University of Connecticut's Rudd Center Research Provides Even More Evidence Updated Meal Standards Are Working
WASHINGTON, March 4, 2015 – A new study from the Rudd Center for Food Policy & Obesity at the University of Connecticut shows that children are eating healthier food at school and discarding less food since updated healthy school meal standards took effect in 2012.
Agriculture Secretary Tom Vilsack today released the following statement on the report's findings:
"Updated healthy school meal standards were developed based on doctors' recommendations to help ensure our children would be able to get healthy food at school. This new study adds to a growing body of scientific research that shows these standards are working. It is clear that kids are now eating healthier food and throwing less food away. This is good news for parents and teachers, who overwhelmingly support healthier meals because they know kids learn better when they have proper nutrition. For Congress to meddle with doctors' recommendations and go back to less healthy meals now would not be in the best interest of our children."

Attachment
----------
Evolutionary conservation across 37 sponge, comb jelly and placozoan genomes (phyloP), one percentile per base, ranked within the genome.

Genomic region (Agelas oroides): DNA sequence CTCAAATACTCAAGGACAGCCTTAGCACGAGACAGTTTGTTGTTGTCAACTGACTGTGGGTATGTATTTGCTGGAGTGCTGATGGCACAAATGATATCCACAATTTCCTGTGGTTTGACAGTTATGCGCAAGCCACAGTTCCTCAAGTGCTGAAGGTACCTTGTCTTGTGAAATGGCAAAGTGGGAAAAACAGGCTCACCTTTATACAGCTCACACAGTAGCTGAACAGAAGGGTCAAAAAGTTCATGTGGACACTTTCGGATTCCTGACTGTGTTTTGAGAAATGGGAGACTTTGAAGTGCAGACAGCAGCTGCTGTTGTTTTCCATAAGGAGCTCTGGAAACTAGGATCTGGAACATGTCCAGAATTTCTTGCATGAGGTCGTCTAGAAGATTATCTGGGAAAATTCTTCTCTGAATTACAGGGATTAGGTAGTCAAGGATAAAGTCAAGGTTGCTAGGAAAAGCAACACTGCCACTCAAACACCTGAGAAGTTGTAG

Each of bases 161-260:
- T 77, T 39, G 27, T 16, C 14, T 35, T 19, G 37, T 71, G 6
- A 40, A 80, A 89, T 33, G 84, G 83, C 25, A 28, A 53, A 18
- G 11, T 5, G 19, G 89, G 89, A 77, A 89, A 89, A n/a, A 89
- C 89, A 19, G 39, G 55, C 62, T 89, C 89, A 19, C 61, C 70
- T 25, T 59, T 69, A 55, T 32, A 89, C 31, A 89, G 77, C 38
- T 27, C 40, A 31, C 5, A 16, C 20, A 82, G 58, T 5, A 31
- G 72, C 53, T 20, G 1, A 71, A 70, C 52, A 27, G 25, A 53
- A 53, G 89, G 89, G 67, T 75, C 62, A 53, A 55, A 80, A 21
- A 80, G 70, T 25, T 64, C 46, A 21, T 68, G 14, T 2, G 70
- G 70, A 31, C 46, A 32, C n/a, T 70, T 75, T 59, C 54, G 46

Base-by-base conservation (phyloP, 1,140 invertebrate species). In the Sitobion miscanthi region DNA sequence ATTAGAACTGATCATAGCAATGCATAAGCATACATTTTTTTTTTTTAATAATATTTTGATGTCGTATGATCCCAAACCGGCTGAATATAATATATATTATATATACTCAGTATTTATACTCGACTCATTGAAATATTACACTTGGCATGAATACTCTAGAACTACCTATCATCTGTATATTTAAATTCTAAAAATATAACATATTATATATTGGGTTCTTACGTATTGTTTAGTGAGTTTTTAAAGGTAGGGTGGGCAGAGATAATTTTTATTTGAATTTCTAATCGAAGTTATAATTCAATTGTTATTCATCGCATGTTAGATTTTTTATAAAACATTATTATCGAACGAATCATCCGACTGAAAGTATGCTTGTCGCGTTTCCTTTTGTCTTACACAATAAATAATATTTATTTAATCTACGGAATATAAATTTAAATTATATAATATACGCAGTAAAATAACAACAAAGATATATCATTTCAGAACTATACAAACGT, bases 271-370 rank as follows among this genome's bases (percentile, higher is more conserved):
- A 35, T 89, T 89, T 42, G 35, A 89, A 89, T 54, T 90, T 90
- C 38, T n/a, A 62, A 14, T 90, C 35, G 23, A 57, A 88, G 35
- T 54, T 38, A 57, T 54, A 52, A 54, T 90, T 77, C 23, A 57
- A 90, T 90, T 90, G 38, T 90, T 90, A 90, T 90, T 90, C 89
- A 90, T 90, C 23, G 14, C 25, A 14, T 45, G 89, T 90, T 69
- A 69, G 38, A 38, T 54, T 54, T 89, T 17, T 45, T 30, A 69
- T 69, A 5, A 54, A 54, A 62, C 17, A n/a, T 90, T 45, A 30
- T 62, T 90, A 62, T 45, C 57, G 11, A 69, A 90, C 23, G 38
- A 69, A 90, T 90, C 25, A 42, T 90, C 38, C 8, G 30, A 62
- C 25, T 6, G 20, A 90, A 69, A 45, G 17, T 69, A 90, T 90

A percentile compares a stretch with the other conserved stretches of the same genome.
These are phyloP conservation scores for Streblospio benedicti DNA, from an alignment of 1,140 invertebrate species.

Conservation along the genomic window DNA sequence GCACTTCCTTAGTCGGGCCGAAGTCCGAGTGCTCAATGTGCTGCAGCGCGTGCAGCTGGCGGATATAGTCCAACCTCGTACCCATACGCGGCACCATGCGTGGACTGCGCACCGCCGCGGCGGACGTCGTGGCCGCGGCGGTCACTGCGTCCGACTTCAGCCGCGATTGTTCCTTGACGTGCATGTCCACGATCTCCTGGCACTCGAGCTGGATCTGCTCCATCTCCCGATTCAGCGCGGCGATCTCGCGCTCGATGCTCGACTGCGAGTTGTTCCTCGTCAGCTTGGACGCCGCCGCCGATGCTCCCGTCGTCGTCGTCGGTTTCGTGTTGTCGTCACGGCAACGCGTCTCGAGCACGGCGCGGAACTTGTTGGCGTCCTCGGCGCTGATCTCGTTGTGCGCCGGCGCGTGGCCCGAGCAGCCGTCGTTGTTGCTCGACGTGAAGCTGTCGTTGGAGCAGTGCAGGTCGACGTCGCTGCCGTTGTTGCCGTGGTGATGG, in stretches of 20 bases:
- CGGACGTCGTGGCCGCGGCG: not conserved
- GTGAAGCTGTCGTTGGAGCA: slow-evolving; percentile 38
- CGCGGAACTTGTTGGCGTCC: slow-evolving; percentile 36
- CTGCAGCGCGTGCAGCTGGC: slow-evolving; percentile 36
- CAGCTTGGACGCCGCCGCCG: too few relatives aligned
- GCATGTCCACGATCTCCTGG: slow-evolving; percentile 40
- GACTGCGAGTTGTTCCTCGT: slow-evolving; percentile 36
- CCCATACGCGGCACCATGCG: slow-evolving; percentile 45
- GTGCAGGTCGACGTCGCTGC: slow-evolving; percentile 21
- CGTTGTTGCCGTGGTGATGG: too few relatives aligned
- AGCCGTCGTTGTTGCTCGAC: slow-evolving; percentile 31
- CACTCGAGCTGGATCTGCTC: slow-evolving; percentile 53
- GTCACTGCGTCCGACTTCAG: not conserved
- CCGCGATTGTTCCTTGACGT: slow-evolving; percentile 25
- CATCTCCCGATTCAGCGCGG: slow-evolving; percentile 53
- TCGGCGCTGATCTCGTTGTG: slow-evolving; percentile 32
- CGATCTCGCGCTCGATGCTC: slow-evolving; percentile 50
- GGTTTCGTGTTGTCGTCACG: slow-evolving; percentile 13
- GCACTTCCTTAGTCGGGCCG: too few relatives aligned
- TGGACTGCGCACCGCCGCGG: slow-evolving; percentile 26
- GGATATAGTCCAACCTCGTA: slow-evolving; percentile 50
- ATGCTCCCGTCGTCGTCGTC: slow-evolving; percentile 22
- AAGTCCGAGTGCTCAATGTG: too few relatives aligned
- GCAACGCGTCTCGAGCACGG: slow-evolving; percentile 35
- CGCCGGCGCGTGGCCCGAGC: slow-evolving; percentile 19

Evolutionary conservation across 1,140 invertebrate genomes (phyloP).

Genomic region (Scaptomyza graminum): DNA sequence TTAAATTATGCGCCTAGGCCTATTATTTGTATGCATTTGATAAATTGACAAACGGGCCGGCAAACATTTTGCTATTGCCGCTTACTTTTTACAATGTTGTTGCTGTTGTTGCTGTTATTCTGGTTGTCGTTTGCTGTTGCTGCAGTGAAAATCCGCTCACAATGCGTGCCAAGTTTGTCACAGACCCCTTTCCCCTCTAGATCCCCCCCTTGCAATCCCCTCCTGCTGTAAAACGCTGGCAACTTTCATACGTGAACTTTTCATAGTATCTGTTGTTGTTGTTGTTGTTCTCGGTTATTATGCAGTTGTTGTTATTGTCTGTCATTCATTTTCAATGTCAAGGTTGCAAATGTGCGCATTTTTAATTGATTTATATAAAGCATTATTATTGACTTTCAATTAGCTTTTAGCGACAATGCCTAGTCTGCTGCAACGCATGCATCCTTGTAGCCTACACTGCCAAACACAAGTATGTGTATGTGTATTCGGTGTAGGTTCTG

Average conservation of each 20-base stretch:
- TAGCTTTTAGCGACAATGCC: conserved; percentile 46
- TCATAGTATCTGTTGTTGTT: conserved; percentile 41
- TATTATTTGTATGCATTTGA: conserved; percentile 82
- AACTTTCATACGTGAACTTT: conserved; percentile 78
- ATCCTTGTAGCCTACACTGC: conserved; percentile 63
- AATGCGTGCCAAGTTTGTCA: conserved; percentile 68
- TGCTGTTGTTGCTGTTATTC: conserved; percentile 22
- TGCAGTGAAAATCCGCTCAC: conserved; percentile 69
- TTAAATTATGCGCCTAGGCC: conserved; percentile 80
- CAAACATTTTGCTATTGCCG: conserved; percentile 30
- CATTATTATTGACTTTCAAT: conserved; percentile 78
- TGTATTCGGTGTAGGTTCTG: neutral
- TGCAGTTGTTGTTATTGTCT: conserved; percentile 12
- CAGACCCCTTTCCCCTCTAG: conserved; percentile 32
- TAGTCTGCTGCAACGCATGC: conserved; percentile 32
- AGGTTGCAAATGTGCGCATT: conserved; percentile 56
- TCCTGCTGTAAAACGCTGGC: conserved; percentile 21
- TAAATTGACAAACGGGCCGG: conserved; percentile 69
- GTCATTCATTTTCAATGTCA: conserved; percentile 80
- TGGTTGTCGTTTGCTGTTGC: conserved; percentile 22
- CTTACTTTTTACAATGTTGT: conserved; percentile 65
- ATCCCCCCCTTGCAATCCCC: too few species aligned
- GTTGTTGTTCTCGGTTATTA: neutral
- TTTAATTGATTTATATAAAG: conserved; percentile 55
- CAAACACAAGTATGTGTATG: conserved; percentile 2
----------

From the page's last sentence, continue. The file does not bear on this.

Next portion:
Key findings from the Rudd Center study include:
- More students are now choosing to add fruit to their lunch tray than they were before the updated standards went into effect (54 percent in 2012 to 66 percent in 2014).
- The percentage of the vegetables on their plates students consumed increased by nearly 20 percent, decreasing the amount of vegetables thrown away.
- Students consumed more of their lunch entrées (71 percent in 2012 to 84 percent in 2014), which also decreases food waste.
Read the full report from the Rudd Center for Food Policy & Obesity, University of Connecticut: New School Meal Regulations Increase Fruit Consumption and Do Not Increase Total Plate Waste
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